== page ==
Like carbonated soda bubbles, gas bubbles float to the surface of the ocean, where they burst into the atmosphere. Oil also drifts to the Channel's surface forming slicks, before it evaporates, degrades and drifts onto our beaches.

Oil and gas seeps have always been part of our history. Archaeological evidence shows that indigenous people in the Santa Barbara area used oil and tar as far back as 6,000 years ago.

Today, however, to the dismay of local beach-goers, sticky globules of tar lap up onto our coastline. This tar is an annoyance to many of us and is often perceived to be a manmade pollutant. In fact, the tar results from huge, natural seeps that have been spewing oil and gas into the Santa Barbara Channel for centuries.


Experts say some 1,500 years ago local Native Americans made use of the natural oil seeps to enhance their standard of living. For example, without the benefits of huge pieces of wood needed to make dugout style canoes, they turned to boiling tar to caulk their plank boats.And well before that time archaeological evidence shows woven water bottles were caulked with asphaltum or tar to make them waterproof (the tar was applied with hot pebbles). Women wadded up tar and used it as weights to hold down the bottoms of their grass skirts. Tar was used as a coating for sewing strings and fishing spears and in the construction of pipes and whistles. It was also used to cement fractures in broken bowls and vessels.

Early Explorers Discover Seeps...and Santa Barbara

Early sailing ships from abroad were often greeted by the sight of miles of tar and oil floating in the Santa Barbara Channel near Goleta, accompanied by the sulfur-like smell of the raw oil. Most historians agree that the first foreign explorer to lay eyes on the Goleta area did so from the crow's nest of Juan Rodriguez Cabrillo's flagship on Monday, October 16, 1542. Cabrillo recorded that the Native Americans along the Santa Barbara Channel used asphaltum to caulk their canoes. He followed the Native Americans' example, using the substance to waterproof two of his own ships.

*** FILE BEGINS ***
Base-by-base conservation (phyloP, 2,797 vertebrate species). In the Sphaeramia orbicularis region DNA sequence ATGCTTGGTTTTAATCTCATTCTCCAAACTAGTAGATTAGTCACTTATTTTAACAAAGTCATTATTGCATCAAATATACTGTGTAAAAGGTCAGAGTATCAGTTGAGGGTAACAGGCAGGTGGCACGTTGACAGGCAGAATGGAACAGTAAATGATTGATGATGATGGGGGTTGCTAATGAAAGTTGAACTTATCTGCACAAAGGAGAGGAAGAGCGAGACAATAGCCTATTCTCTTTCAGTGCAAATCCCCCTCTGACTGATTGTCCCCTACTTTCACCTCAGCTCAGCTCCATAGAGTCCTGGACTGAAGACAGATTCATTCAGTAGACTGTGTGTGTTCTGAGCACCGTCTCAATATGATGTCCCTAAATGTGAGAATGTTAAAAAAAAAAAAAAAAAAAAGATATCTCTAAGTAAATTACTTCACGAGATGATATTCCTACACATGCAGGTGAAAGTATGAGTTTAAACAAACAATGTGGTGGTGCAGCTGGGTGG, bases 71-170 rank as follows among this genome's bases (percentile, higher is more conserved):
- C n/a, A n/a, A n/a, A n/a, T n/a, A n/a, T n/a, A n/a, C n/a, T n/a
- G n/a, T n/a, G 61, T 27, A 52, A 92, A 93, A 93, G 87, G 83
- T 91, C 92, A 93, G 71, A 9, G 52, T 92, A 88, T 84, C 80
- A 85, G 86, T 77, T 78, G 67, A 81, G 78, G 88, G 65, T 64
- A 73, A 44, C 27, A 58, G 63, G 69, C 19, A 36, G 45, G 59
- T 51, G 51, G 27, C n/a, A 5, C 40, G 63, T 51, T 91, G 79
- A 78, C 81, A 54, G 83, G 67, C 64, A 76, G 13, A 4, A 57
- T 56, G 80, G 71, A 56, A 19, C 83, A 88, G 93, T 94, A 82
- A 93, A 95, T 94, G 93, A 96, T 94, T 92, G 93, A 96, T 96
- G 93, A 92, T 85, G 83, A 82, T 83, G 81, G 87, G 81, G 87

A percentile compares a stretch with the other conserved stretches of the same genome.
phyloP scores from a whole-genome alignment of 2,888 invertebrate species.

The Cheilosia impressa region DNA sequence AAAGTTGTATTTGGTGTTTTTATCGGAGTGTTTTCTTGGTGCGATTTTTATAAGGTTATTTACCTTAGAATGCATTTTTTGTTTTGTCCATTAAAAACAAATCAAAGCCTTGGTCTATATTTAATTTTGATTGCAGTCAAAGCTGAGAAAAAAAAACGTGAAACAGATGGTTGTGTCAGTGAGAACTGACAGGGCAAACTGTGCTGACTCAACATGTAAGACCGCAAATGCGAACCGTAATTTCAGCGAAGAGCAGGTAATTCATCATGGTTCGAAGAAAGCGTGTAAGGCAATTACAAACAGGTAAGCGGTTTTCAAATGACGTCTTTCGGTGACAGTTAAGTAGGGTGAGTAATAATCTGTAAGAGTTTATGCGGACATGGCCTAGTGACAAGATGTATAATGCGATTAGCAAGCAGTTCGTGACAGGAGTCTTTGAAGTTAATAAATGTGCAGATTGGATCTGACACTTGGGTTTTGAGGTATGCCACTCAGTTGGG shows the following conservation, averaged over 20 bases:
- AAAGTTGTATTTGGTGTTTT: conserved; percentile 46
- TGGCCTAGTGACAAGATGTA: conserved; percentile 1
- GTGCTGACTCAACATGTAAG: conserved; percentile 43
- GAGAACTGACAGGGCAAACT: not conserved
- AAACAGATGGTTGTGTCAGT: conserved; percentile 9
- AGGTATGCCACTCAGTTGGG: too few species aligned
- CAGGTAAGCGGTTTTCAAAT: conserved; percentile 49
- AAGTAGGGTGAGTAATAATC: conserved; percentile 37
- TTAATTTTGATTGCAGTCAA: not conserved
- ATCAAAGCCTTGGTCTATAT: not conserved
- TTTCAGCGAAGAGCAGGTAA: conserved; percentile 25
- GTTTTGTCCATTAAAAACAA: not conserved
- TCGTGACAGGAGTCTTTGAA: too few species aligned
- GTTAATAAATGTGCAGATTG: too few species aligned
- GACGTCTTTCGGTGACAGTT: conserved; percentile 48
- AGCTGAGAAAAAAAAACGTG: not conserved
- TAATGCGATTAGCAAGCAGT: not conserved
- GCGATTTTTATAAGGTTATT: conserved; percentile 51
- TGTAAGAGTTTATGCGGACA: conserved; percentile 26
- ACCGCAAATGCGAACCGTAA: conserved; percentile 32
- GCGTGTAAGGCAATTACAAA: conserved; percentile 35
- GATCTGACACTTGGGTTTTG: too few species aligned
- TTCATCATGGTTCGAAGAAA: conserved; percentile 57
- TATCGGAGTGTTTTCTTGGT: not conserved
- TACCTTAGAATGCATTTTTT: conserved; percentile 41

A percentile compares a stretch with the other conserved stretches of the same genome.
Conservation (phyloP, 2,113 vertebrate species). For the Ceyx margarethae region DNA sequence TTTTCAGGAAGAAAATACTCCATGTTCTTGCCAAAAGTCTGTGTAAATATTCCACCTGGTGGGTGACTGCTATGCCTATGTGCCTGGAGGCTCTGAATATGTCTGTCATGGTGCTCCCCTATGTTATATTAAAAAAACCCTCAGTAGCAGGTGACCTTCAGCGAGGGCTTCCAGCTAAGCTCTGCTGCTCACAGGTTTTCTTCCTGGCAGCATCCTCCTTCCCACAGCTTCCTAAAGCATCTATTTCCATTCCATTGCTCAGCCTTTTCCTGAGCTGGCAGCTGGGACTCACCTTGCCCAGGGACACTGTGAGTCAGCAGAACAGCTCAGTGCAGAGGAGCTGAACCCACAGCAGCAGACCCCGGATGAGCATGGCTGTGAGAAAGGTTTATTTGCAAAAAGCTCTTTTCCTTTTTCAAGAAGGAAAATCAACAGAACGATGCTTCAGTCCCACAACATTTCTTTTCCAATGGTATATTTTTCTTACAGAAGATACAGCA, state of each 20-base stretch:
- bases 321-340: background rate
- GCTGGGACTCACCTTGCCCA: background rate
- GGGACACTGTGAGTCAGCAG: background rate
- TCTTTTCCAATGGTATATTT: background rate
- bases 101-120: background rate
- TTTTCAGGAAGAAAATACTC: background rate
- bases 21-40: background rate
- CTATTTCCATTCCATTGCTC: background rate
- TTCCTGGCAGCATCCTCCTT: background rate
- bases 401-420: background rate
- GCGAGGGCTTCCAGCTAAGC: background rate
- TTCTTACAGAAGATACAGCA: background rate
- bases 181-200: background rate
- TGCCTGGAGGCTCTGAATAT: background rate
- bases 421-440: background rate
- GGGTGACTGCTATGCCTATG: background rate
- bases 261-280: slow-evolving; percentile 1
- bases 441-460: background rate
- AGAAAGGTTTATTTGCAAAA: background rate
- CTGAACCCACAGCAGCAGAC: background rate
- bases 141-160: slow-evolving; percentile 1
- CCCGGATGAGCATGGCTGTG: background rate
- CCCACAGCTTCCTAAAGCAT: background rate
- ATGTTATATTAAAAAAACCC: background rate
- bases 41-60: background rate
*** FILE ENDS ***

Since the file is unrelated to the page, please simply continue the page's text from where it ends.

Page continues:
In 1792, Captain Cook's famous navigator, George Vancouver, reported that the ocean near Goleta was covered with an oily surface in all directions. According to Vancouver, the oil was so thick that the entire sea took on an iridescent hue. Many other explorers reported similar sightings.

As early as the 1850s, California settlers began to tap this plentiful natural resource. Still three years before the country's first oil well was drilled in Pennsylvania by Colonel Edwin L. Drake in 1859, emerging markets for oil attracted more and more entrepreneurs who originally came to California in search of gold. George Gilbert, a former whale oil refiner who had been unlucky at finding gold in Northern California, knew the importance of and need for oil. When he saw oil seeping out from the sides of the hills near Ojai in 1860, Gilbert dug deep pits and scooped up the oil. He built a refinery near his oil source and produced lamp oil.


So much natural oil flowed onto the surface near Gilbert's refinery in Ojai that nearby streams and rivers were polluted with it. When Professor Benjamin Silliman of Yale University visited Gilbert's oil refinery in 1864, he wrote, "The oil is struggling to the surface at every available point and is running down the rivers for miles."



Oil and Gas Discoveries Help Save Coastal Oaks

In 1890, while drilling for hot sulfur water a resident detected a strong smell of gas. It wasn't It long before an editorial in the Santa Barbara Daily Press reported that the prospects were bright for this "cheap fuel." Local press viewed the availability of gas for fuel as the savior of the live oaks that were being cut down along the coastal mountains for use as firewood. Wood was the main source of fuel for cooking in Santa Barbara and Ventura Counties at the time, and the discovery of gas and oil prevented further destruction of the few remaining wooded areas.

As the gas industry emerged in the 1880s, so did the Santa Barbara area's reputation as a health resort. In fact, until the turn of the century the area enjoyed as much prestige as some of the high-profile European spas and springs. In addition to the numerous mineral, hot, and cold springs which were exploited all around Santa Barbara, it was claimed that the prevailing southwest winds blowing over a large offshore oil and gas seep purified the atmosphere and was a decided benefit to almost all chronic illnesses.